Mark is all about the #datafam, but more importantly he takes action on the great ideas that come up. After a great discussion we (our table) had at TC18 Fanalytics about mentoring, Mark started, a site to connect willing mentors with hopeful mentees. Fast forward to a couple weeks ago, Mark and Chris McClellan announced this DatafamNetwork blog opportunity as they thought about all the people who contemplate starting a blog after the TC high. I’ve been toying with the idea of doing a dataviz blog for years, but never found the right time to investigate the different options for hosting or the myriad other things that I “needed” to have in place to start a blog. That roadblock was removed for me. That, coupled with a life event that helps to have a distraction, was the push I needed to get started.

So thanks, Mark, for being that great first experience with the #datafam, and continuing to reach out and help those in the Tableau Community.

Workout Wednesday – Week 50

This week’s #WorkoutWednesday2019 challenge was by Curtis Harris. We needed to build a heatmap of cohort retention, with a marginal histogram and parameter-based selector. Here’s the goal:


I decided to just work my way from left to right. I first started with a Datetrunc calc to get the cohorts into weekly bins starting on Monday.

But then when I compared this date to the Order Week values, I noticed they were already in Monday weeks…so I moved on to identifying the first week each customer made an order. I used an LOD to find the earliest week for each Customer ID:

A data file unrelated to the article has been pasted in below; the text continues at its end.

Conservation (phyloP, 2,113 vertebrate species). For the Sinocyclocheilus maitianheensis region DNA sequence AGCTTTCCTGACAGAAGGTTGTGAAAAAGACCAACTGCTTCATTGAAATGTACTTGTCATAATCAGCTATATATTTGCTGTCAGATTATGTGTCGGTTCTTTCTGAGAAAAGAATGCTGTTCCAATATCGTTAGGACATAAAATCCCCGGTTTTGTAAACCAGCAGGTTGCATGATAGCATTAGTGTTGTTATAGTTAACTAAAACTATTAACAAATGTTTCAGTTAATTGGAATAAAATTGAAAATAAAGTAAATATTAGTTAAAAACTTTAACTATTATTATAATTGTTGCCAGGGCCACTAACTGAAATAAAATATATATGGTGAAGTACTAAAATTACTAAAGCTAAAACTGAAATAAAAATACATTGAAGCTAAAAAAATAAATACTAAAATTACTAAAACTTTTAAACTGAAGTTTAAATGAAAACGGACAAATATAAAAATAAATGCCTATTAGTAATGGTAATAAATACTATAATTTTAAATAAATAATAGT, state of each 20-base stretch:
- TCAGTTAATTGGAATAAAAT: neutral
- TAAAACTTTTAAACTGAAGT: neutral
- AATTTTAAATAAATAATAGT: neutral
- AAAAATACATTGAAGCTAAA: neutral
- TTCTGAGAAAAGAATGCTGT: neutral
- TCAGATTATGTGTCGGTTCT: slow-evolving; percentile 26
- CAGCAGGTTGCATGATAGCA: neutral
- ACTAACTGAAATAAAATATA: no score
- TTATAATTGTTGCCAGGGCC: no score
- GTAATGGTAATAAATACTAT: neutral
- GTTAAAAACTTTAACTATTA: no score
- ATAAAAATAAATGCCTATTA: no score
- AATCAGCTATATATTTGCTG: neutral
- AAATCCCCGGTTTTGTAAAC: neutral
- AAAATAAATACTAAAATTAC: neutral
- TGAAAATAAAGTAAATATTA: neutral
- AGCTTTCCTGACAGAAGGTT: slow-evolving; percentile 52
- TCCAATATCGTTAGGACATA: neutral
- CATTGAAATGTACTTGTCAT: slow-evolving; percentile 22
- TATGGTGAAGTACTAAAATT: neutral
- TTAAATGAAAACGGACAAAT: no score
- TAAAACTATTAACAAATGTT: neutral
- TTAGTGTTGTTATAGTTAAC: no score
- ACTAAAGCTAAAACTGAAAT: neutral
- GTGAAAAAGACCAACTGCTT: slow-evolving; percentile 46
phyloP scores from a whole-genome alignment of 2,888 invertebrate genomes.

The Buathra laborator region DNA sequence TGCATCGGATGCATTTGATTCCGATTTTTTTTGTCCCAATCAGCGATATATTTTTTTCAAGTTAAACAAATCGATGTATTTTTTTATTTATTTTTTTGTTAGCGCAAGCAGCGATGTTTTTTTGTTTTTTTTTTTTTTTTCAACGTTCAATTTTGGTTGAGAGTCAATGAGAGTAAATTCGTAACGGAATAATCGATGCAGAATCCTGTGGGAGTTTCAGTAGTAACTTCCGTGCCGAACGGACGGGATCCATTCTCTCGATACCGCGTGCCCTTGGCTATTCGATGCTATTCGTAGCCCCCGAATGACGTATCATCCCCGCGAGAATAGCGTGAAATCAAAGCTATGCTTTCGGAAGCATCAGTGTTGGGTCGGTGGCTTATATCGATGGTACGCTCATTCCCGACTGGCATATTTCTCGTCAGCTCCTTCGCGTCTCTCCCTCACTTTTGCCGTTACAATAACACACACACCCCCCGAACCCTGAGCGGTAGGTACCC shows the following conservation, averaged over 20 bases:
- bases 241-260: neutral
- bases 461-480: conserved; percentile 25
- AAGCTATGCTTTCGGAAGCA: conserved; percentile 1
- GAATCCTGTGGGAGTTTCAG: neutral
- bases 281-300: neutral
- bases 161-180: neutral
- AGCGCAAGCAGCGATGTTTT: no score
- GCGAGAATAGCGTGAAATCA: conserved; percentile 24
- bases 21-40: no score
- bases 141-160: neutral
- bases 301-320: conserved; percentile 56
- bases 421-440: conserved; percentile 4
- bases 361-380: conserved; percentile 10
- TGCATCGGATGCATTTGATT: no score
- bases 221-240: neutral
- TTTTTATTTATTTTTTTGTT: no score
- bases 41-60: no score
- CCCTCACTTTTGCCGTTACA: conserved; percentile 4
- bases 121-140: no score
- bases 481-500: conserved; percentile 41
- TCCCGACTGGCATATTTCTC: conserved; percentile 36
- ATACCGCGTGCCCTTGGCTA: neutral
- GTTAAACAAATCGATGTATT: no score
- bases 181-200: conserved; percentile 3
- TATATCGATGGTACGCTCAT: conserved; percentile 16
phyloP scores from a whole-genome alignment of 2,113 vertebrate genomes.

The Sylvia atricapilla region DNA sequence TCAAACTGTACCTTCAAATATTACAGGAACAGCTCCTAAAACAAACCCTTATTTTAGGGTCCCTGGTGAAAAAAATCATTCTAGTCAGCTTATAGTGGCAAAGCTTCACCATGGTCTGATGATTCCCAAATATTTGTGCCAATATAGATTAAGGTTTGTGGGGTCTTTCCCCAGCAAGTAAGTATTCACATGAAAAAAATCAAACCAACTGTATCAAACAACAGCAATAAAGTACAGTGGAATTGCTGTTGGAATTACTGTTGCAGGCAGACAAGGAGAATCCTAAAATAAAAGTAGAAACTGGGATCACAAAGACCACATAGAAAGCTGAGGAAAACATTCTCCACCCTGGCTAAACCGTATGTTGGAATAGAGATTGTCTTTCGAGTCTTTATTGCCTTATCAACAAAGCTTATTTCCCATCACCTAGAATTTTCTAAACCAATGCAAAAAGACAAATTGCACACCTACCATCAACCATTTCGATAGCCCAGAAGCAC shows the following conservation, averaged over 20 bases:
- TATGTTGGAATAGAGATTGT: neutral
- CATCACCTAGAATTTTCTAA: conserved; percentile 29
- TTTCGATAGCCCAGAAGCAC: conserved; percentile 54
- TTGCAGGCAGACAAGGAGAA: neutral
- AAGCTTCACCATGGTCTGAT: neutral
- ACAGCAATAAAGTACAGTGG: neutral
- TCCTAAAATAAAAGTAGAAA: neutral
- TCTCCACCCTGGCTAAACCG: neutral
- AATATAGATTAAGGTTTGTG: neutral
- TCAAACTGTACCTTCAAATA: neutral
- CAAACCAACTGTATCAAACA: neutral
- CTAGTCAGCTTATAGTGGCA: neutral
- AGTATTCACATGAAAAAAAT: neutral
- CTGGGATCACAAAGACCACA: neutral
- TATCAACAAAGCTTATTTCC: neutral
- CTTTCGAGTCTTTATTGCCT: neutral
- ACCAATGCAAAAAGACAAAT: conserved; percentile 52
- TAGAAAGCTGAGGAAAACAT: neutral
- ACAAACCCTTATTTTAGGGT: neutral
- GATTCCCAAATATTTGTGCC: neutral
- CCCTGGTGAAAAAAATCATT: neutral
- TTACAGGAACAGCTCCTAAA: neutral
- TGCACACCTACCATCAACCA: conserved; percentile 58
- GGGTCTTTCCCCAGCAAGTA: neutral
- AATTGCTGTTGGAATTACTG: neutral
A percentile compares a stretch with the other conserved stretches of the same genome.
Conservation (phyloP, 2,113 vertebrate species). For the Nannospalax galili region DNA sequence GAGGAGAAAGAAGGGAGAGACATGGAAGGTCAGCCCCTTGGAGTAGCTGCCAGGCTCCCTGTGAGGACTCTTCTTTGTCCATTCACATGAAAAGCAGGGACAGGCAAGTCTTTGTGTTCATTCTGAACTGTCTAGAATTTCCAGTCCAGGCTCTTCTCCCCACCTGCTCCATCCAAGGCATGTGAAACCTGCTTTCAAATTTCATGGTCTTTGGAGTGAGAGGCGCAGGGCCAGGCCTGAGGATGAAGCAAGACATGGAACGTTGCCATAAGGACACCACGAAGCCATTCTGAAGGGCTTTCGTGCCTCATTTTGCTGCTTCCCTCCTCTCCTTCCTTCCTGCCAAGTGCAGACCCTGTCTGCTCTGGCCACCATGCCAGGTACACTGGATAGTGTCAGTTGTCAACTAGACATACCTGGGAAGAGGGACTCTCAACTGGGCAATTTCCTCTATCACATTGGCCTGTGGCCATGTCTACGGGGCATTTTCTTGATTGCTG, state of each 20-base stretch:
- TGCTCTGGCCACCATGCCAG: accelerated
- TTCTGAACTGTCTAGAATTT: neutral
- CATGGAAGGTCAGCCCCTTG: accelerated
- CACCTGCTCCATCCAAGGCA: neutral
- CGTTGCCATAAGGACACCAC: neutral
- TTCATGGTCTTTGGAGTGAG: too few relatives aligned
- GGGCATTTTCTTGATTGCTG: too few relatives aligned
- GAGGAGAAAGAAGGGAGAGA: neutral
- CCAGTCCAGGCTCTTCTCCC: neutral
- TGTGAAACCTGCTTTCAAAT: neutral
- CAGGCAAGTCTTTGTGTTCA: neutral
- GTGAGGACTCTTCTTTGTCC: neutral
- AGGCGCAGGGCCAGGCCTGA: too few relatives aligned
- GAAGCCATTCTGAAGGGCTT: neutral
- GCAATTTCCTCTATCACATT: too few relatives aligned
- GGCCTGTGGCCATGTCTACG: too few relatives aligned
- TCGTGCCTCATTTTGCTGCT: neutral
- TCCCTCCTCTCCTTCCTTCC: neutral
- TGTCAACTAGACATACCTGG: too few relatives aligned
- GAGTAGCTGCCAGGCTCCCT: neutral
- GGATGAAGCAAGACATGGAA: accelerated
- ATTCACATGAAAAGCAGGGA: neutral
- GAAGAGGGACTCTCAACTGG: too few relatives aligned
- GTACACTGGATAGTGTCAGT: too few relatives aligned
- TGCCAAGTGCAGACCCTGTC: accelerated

Then, in order to find the number of customers per cohort, I checked to see if the Cohort week matched Order week and populated Customer ID:

Then I just pulled in my cohort week and a COUNTD of [New Customers] and I got customers by cohort. I stopped there for now and moved on to the heatmap. The heatmap needed to show a retention rate for each week and cohort, so I started with a DATEDIFF for the weeks:

This gives me the week numbers for the columns across the top. Then I built the retention calc:

Again, I used an LOD here. When I reviewed Curtis’ workbook after I finished, he uses a Lookup function. I’ve struggled whenever I use a Lookup to get it to do what I want, and I find I can more accurately define what I want with my LOD calcs (not sure how I did anything before LODs came along).

Drop Cohort Week to Columns, DAY(Cohort ) to rows, sort desc, and I get the start of things.

Now I needed to create the parameter for selecting 10-26 weeks. I noticed that Curtis’ parameter wasn’t just a number, it showed “26-week.” I didn’t want to type that 17 times, so I decided to try something new. I opened Excel, put 10-26 in one column, then concatenated the number with “-week.” Then I copied that and clicked Paste from Clipboard in the parameter list area:

This brings all the values in, and allowed me to keep it as an integer instead of a string value:

Next we need to use this to filter what shows in the view.  I decided upon two filters, one to display the right Cohort Weeks (columns) and another to show the Cohort date (rows). First, to show only the Cohorts with completely mature data:

Back to my trusty LOD, I found the Max Cohort Week by Cohort and return True for any that are larger than the parameter value. That got me here:

Now I need to have it only show columns 1-26. That’s easy enough:

I picked a Yellow/Green Sequential color scheme, not sure where Curtis found his Vidris palette, but I felt like this did the job, and the requirements said any sequential scheme was fine. Uncheck Show Header on the DAY(Cohort) and we just have the tooltips left. This part was pretty straightforward, until I was watching a bit of Andy Kriebel and Lorna Eden‘s head-to-head WW Live webinar. Andy had the eagle eye and noticed that the Actual Week date had leading zeros on the day.